Search & Distill: Three Reasons to Give Hotel Bars Another Chance

These rooms will make you want to be a better drinker.

I'm drawn to hotel bars for many reasons—anonymity, spectacle, and service chief among them. My most recent full-time bartending gig was at a hotel bar, and it taught me that you can never possibly see it all. They're prime spots for people-watching, eavesdropping, and weaving the imaginary tales of others while you pretend to be a tourist or whoever you want to be. Everything's business-as-usual at the hotel bar. The trick is to frequent the right ones. Avoid the more modern, bad-Eurotrash-music-blasting establishments in favor of classic boutique hotels, tried-and-true in age or concept. That's where all the magic happens.Hotel bars have a misplaced reputation for outrageous prices, a prejudice nowhere more unfair than at the Sorrento Hotel's Hunt Club bar (900 Madison St.). If this place were in midtown Manhattan, every night would be chock-full of Patrick Batemans. The Hunt Club has the best happy-hour deal in town, when you figure in food and circuses. Beginning at 4 p.m., running until 6 p.m., and starting back up at 9 p.m., the bar offers $2, $3, $4, and $5 snacks. Dark wood and upholstered booths conjure visions of gathering grand Pooh-Bahs or that club the Dukes belong to in Trading Places. Surrounding yourself with the old-school opulence of the Hunt Club bar with $10 worth of food and pistachios can make you feel like at least a hundred bucks.A little down the road at the Hotel Vintage Park rests Tulio Ristorante (1100 Fifth Ave.). Not only does this place serve some of the city's finest Italian food, it also redefines our concept of personal space, getting back to a time when we weren't so obsessed with extra elbow room when dining. Tables are small and squeezed together as if footsie and stolen caresses were on the menu, and the bar echoes this immediacy with its handful of stools and tables in a space no bigger than a bedroom. Tulio draws a certain downtown crowd, and I always ascribe all manner of clandestine behavior to the sequestered tables: Young women and older men sharing a bottle of Champagne in the late afternoon, after-work trysts at the bar stools, etc. Last time I drank here, I was seated in the corner with a bekilted Scotsman who represents my favored Scotch, Laphroaig, our table covered in bottles of amber, and we were hardly the most intriguing pair in the joint.Set up by an understated marble portico and a front desk filled with vintage photographs of original members in bowler hats and starched collars, the Polar Bar at The Arctic Club (700 Third Ave.) makes you want to be a better drinker. The bar and lobby within, wrapped in warm wood and regal blues, presents itself as a backdrop to your good time. There are discreet deco details throughout the space, with a few map desks, a pool table, separated seating areas, and a giant fireplace. It could function as the officers' deck of a fictional cruise ship or the executive lounge of the Chrysler Building back in the day. Whatever the case, this bar makes me want to dress up and get shellacked. I'm talking dress-stockings-hat-and-gloves dressed up, for anything less is unworthy of this space. Even the bartender wears a brocaded white coat, and will make you any manner of period-appropriate cocktails. This bar was built for random acts of glamour and decadence—so ignore the conventioneers in their sensible shoes and lanyards and order another perfect Sazerac while you touch up your Cherries-in-the-Snow lips.mdutton@seattleweekly.com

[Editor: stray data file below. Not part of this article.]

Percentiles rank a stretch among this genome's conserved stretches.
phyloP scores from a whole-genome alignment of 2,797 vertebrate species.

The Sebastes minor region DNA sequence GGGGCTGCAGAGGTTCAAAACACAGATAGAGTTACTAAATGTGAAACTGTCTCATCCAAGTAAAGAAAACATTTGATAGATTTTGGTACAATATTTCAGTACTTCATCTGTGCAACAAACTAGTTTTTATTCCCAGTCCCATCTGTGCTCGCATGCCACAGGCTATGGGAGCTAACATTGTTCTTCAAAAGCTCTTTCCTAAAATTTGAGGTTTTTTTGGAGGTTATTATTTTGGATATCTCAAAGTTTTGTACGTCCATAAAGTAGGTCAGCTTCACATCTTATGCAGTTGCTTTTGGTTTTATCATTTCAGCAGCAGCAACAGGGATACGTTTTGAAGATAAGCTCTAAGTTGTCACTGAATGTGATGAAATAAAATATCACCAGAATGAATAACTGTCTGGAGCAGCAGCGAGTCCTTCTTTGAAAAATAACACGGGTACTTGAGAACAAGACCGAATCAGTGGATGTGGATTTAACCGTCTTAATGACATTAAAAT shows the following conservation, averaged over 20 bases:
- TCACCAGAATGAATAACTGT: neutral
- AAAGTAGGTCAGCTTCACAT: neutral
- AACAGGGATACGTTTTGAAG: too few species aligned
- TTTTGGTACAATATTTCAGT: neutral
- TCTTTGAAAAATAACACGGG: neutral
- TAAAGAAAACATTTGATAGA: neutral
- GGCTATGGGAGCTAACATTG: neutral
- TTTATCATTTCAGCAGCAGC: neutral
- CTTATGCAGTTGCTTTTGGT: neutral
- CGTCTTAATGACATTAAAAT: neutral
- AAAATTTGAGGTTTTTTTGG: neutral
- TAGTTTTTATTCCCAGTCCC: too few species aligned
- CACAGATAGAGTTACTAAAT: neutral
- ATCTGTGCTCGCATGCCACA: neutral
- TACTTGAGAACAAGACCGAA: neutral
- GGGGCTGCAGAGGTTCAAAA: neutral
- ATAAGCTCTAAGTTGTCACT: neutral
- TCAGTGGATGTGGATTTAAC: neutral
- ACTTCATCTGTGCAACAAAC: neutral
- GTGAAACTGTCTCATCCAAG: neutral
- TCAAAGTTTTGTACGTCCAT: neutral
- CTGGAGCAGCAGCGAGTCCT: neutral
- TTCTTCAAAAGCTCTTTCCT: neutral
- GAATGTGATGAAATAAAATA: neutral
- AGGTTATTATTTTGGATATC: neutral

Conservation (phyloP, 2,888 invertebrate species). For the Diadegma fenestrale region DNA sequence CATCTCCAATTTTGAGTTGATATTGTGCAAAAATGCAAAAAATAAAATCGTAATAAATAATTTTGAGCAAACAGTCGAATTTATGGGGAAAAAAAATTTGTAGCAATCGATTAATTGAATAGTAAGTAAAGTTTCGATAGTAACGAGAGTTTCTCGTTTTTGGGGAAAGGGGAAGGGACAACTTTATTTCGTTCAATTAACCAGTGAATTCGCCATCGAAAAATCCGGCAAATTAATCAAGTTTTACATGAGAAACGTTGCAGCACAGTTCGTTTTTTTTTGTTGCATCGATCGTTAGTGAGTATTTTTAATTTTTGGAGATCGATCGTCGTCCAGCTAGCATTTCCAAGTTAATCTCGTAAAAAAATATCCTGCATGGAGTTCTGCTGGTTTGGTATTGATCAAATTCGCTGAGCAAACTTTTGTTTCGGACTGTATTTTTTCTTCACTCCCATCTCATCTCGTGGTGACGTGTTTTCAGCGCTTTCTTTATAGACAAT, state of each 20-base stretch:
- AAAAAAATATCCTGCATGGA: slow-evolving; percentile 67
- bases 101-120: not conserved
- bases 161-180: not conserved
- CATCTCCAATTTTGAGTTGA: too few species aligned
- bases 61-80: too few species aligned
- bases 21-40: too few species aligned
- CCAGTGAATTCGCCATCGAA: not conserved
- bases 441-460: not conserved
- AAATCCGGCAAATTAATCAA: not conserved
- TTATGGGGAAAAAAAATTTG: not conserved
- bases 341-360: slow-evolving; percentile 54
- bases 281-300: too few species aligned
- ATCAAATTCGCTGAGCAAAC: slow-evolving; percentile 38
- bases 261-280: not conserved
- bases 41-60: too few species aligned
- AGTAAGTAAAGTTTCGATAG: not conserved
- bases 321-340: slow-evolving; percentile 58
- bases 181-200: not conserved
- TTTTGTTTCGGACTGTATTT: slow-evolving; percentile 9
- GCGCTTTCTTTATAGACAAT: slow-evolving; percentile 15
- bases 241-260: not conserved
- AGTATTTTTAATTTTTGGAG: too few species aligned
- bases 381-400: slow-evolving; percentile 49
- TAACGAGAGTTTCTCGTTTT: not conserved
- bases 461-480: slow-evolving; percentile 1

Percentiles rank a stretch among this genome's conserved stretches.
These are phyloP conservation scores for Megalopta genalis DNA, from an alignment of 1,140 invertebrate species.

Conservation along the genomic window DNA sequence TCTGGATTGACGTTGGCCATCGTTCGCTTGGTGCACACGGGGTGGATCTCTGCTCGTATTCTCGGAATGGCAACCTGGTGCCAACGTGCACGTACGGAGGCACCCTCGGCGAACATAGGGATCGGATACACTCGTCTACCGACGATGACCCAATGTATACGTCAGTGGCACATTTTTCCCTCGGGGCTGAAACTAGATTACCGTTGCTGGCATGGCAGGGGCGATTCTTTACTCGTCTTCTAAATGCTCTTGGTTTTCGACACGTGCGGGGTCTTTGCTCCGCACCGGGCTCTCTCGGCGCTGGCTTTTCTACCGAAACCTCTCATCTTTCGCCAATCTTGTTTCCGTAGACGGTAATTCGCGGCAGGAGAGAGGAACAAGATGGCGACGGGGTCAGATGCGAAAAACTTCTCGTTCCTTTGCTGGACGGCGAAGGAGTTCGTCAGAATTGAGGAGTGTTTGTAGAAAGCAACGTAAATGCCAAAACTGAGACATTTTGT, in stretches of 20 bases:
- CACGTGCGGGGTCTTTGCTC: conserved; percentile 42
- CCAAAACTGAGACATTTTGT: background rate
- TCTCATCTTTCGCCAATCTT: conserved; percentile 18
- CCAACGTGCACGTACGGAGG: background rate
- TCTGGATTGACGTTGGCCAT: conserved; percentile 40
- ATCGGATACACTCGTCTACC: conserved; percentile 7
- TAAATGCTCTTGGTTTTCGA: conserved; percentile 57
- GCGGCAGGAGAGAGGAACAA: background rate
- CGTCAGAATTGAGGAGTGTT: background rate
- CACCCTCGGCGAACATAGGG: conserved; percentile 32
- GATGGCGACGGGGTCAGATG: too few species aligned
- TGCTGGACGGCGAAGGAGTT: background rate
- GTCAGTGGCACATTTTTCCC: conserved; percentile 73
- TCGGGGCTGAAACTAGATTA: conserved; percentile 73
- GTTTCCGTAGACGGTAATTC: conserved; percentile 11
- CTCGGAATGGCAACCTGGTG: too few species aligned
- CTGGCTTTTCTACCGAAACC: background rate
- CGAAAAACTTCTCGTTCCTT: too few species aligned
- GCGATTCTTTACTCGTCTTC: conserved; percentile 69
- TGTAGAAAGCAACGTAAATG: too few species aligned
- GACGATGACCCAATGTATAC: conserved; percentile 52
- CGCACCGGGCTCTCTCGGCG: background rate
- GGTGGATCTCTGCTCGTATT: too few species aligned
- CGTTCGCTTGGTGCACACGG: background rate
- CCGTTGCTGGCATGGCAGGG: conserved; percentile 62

comments powered by Disqus